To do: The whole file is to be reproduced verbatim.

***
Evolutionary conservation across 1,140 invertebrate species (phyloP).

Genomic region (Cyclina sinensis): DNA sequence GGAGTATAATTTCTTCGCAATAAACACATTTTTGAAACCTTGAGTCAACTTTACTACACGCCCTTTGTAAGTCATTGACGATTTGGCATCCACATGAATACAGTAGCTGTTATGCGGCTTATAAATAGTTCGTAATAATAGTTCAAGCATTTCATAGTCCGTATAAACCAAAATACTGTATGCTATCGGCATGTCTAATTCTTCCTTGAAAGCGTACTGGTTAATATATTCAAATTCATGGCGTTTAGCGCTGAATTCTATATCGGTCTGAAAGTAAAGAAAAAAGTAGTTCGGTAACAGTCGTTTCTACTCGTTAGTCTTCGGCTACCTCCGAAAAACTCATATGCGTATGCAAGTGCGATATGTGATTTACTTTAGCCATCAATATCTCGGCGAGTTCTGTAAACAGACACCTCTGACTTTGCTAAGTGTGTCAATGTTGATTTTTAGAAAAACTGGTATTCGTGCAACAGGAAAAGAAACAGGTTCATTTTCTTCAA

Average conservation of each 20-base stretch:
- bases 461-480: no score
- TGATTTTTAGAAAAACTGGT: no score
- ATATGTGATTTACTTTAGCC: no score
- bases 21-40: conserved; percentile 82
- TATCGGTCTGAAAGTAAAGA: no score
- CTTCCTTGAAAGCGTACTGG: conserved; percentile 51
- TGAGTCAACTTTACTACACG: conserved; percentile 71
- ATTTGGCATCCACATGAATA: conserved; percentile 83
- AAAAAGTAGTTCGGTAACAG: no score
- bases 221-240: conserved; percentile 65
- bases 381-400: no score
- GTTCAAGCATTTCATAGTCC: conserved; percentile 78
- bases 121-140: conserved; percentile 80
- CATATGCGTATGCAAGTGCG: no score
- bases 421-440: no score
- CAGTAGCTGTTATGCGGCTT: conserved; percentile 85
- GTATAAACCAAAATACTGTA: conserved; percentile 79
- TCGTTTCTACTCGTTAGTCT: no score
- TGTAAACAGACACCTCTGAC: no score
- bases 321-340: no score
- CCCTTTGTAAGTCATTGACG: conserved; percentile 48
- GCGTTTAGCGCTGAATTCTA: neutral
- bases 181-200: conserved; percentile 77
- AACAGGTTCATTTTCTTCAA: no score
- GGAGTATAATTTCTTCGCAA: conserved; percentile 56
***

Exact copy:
Evolutionary conservation across 1,140 invertebrate species (phyloP).

Genomic region (Cyclina sinensis): DNA sequence GGAGTATAATTTCTTCGCAATAAACACATTTTTGAAACCTTGAGTCAACTTTACTACACGCCCTTTGTAAGTCATTGACGATTTGGCATCCACATGAATACAGTAGCTGTTATGCGGCTTATAAATAGTTCGTAATAATAGTTCAAGCATTTCATAGTCCGTATAAACCAAAATACTGTATGCTATCGGCATGTCTAATTCTTCCTTGAAAGCGTACTGGTTAATATATTCAAATTCATGGCGTTTAGCGCTGAATTCTATATCGGTCTGAAAGTAAAGAAAAAAGTAGTTCGGTAACAGTCGTTTCTACTCGTTAGTCTTCGGCTACCTCCGAAAAACTCATATGCGTATGCAAGTGCGATATGTGATTTACTTTAGCCATCAATATCTCGGCGAGTTCTGTAAACAGACACCTCTGACTTTGCTAAGTGTGTCAATGTTGATTTTTAGAAAAACTGGTATTCGTGCAACAGGAAAAGAAACAGGTTCATTTTCTTCAA

Average conservation of each 20-base stretch:
- bases 461-480: no score
- TGATTTTTAGAAAAACTGGT: no score
- ATATGTGATTTACTTTAGCC: no score
- bases 21-40: conserved; percentile 82
- TATCGGTCTGAAAGTAAAGA: no score
- CTTCCTTGAAAGCGTACTGG: conserved; percentile 51
- TGAGTCAACTTTACTACACG: conserved; percentile 71
- ATTTGGCATCCACATGAATA: conserved; percentile 83
- AAAAAGTAGTTCGGTAACAG: no score
- bases 221-240: conserved; percentile 65
- bases 381-400: no score
- GTTCAAGCATTTCATAGTCC: conserved; percentile 78
- bases 121-140: conserved; percentile 80
- CATATGCGTATGCAAGTGCG: no score
- bases 421-440: no score
- CAGTAGCTGTTATGCGGCTT: conserved; percentile 85
- GTATAAACCAAAATACTGTA: conserved; percentile 79
- TCGTTTCTACTCGTTAGTCT: no score
- TGTAAACAGACACCTCTGAC: no score
- bases 321-340: no score
- CCCTTTGTAAGTCATTGACG: conserved; percentile 48
- GCGTTTAGCGCTGAATTCTA: neutral
- bases 181-200: conserved; percentile 77
- AACAGGTTCATTTTCTTCAA: no score
- GGAGTATAATTTCTTCGCAA: conserved; percentile 56